Re: Making SELinux standard for etch
On Wed, 11 Oct 2006 12:20:05 +0100, Yan <firstname.lastname@example.org> said:
> Ian Jackson wrote:
>> Furthermore, the SELinux patches I have seen in various
>> applications have given me an extremely poor impression of the code
>> quality. This will probably extend to other areas of SELinux.
>> I say, ditch SELinux.
>>  Here's just one example, from src/archives.c in dpkg:
>> #ifdef WITH_SELINUX
>> * if selinux is enabled, restore the default security context
>> */ if (selinux_enabled > 0) if(setfscreatecon(NULL) < 0)
>> perror("Error restoring default security context:");
>> #endif /* WITH_SELINUX */
>> Error checking ? We don't need no steenking error checking, this
>> is SECURITY software ! Quick, dump your brains and deploy it !
Assuming for an instant Ian may know what he is talking about,
could an example be given about what the so called missing error
checks are, by him or anyone else who knows what he is referring to?
How would people code this differently?
So far, I think the criticism reflect more of a lack of
understanding of SELinux trhan anything else, but I would be happy if
someone could show me the error of my ways.
> Without checking these functions for what they return its hard to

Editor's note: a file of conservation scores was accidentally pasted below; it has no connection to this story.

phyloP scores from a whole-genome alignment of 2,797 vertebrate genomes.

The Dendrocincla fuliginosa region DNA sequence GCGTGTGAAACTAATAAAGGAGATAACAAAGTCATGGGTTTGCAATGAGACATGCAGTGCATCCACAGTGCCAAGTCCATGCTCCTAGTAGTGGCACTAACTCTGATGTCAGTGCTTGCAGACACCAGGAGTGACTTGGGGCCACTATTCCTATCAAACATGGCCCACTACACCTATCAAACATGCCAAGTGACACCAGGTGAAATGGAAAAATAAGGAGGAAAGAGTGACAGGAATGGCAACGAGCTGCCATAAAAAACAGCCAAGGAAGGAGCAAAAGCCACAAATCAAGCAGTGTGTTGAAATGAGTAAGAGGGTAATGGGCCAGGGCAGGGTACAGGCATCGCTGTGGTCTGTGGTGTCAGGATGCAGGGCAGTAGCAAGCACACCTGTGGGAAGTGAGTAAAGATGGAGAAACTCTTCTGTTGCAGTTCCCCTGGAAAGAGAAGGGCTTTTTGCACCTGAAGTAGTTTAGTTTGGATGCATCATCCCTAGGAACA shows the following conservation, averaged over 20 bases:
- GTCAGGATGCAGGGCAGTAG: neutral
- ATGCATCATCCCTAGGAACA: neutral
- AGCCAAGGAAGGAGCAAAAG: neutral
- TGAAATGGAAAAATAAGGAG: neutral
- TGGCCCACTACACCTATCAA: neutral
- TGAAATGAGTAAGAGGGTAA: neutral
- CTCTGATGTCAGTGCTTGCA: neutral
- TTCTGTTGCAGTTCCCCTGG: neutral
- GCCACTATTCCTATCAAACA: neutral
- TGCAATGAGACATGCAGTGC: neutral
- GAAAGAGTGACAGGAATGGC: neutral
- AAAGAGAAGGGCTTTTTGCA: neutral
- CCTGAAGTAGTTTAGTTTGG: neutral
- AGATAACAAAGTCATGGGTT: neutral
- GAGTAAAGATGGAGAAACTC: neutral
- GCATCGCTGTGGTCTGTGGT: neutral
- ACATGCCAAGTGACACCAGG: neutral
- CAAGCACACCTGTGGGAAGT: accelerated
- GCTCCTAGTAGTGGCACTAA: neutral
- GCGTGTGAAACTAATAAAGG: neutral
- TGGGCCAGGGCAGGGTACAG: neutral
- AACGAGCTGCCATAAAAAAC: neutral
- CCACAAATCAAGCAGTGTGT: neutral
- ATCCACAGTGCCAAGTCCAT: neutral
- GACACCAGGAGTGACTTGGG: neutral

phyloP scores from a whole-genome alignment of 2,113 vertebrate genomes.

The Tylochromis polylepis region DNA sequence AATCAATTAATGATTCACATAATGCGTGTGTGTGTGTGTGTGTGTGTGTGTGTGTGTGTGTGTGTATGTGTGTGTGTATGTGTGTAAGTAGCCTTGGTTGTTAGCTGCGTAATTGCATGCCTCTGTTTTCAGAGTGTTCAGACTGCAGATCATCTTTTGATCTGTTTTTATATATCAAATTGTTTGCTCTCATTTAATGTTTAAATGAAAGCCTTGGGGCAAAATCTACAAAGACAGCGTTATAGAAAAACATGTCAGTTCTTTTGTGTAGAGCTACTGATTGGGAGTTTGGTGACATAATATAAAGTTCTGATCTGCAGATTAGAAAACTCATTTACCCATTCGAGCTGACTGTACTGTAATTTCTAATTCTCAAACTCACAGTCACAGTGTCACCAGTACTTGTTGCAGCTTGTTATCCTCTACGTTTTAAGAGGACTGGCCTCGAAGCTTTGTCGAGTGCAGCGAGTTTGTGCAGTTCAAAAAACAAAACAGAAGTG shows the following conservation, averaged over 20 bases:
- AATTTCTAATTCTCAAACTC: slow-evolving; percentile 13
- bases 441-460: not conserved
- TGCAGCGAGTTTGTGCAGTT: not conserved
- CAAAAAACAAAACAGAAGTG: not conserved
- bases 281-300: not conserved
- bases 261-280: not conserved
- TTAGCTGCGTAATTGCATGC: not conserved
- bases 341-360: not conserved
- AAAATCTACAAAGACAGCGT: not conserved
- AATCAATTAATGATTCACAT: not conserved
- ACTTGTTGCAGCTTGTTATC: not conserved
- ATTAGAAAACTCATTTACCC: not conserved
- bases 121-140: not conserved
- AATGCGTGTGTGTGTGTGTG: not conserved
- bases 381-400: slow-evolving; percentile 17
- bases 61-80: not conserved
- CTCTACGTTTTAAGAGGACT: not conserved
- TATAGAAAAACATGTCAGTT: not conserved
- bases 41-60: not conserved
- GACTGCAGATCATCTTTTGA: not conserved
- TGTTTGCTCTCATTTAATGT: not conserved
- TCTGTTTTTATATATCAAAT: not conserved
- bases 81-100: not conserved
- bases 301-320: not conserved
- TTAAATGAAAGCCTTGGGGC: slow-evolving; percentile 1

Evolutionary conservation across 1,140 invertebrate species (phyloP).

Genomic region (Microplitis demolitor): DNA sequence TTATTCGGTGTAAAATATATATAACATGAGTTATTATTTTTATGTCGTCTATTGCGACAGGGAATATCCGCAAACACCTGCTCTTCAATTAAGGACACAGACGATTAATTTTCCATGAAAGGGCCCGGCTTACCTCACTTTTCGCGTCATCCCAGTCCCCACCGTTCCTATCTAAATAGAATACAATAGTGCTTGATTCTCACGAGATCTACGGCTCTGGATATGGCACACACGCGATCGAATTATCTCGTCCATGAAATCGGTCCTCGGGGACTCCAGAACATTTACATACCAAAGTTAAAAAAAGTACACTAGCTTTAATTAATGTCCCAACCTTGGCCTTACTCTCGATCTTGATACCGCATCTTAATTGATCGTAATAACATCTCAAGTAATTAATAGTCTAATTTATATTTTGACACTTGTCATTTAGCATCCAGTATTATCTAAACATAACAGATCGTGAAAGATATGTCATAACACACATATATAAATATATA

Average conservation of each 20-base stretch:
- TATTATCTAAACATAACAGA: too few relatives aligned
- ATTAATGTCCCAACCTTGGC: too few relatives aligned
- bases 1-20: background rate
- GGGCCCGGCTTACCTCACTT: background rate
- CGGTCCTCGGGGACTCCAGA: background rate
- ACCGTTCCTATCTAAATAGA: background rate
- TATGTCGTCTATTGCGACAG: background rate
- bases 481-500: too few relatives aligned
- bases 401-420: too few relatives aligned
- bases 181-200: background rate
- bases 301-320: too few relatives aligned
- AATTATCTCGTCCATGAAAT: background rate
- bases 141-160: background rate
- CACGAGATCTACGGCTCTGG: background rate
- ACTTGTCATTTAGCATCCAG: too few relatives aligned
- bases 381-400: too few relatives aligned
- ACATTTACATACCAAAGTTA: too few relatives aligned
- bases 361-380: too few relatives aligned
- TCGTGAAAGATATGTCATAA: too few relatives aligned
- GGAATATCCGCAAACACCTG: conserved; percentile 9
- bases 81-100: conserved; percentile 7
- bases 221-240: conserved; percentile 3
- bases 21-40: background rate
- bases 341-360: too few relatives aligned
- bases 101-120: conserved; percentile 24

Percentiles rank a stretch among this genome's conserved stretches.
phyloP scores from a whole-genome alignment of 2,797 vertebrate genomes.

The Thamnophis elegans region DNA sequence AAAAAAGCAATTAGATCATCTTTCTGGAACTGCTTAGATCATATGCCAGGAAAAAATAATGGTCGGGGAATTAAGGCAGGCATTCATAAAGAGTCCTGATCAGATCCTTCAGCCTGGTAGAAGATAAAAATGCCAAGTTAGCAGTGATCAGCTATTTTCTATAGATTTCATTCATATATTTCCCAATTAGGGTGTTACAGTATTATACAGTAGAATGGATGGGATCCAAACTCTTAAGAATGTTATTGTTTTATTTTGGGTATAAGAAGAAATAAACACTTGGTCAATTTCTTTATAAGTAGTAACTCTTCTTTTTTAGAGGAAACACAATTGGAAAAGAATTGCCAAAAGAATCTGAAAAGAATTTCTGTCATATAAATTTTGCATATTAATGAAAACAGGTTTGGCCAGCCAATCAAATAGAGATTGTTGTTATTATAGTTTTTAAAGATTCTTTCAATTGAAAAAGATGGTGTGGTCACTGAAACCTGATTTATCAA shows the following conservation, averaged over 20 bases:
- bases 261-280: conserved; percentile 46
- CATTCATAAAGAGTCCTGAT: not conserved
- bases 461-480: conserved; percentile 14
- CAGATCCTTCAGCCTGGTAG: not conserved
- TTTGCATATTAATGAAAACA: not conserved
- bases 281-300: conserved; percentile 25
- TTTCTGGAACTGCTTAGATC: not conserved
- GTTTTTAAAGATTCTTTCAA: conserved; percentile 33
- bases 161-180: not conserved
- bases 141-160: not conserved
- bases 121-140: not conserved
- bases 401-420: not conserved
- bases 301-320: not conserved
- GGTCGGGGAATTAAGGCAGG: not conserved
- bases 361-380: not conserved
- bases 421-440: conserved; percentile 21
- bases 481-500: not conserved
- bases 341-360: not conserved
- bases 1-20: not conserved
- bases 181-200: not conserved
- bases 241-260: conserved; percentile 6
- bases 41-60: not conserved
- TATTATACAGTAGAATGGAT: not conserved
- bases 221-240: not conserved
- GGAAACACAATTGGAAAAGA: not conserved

> say how bad this is, but it does look like its checking the return
> values for an error (albeit not doing anything other than printing a
> message). Without more context its impossible to say whether not
> resetting the default security context is bad or not.
Since the default permissions are to deny all access, all it
means is that any special permissions accorded by policy to the
package being installed would not be set by dpkg. So the package may
not work in enforcing mode until the file system is relabelled; but
that is failing safe; if there are things wrong in the system that
dpkg can't set the initial file contexts for the packages being
installed, it is reasonable to assume that you might have to relable
your file system to recover from the error condition.
Fools ignore complexity. Pragmatists suffer it. Some can avoid it.
Geniuses remove it. -- Perlis's Programming Proverb #58, SIGPLAN
Notices, Sept. 1982
Manoj Srivastava <email@example.com> <http://www.debian.org/~srivasta/>
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